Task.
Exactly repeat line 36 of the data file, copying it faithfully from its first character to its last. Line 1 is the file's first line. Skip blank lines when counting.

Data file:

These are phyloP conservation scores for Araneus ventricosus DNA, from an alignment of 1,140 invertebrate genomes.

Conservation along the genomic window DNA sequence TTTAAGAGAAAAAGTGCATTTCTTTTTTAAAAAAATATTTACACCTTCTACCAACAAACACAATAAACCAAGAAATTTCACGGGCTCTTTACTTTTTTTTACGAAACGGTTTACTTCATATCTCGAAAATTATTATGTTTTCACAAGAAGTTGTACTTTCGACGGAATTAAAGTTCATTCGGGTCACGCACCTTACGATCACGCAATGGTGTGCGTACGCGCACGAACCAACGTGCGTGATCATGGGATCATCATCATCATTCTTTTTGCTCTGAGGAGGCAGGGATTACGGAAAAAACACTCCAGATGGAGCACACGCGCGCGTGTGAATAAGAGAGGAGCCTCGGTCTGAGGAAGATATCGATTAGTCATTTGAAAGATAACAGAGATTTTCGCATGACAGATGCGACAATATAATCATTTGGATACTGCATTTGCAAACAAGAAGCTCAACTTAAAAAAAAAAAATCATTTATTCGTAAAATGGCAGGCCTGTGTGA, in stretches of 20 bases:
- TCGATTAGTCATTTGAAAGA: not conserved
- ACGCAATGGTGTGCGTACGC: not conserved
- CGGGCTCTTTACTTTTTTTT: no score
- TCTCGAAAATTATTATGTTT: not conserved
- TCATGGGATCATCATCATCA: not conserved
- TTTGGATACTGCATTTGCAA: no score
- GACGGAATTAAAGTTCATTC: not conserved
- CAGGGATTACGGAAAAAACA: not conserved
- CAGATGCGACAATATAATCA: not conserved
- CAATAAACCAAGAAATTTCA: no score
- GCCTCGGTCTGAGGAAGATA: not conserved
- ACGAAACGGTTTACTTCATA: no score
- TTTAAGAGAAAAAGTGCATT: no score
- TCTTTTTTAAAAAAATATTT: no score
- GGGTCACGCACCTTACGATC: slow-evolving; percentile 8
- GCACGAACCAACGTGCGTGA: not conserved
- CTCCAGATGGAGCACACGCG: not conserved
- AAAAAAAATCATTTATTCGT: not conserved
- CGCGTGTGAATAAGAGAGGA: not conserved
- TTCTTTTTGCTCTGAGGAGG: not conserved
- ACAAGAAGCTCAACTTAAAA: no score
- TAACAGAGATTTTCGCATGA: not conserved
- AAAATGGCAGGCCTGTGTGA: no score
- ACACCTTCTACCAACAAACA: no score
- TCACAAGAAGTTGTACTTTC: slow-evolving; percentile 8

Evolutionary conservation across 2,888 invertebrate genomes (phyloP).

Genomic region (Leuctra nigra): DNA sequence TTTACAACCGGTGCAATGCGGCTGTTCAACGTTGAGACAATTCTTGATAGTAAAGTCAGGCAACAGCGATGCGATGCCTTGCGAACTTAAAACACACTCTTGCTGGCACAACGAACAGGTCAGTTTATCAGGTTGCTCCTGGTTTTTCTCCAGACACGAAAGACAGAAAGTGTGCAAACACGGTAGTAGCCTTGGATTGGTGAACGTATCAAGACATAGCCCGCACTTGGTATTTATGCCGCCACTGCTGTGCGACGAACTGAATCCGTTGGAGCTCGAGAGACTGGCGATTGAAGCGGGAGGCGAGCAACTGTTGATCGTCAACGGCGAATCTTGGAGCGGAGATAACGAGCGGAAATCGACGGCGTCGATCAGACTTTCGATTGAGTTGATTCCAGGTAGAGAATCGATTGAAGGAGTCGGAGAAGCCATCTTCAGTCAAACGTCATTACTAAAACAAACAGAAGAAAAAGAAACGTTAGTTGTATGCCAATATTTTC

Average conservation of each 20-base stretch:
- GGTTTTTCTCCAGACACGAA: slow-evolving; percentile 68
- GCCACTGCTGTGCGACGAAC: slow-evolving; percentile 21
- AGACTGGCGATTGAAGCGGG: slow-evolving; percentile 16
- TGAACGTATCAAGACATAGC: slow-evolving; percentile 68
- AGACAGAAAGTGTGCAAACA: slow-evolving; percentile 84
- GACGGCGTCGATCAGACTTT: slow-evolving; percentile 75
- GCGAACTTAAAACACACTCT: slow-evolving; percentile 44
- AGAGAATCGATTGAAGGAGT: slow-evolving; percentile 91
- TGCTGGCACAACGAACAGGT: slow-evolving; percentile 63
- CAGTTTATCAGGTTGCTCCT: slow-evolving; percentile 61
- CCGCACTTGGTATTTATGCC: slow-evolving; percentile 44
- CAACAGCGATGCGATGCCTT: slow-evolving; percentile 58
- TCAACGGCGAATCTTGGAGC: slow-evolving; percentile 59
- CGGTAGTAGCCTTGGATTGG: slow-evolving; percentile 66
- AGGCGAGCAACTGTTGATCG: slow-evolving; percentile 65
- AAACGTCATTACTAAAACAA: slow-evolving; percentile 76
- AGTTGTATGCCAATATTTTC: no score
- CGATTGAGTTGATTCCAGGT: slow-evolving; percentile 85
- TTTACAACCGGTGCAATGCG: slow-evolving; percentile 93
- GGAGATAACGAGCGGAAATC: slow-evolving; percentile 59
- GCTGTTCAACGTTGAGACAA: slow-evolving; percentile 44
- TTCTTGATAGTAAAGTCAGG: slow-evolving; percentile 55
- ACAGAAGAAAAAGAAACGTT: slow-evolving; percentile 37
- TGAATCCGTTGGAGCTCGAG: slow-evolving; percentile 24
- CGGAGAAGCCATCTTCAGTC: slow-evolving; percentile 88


- GACGGCGTCGATCAGACTTT: slow-evolving; percentile 75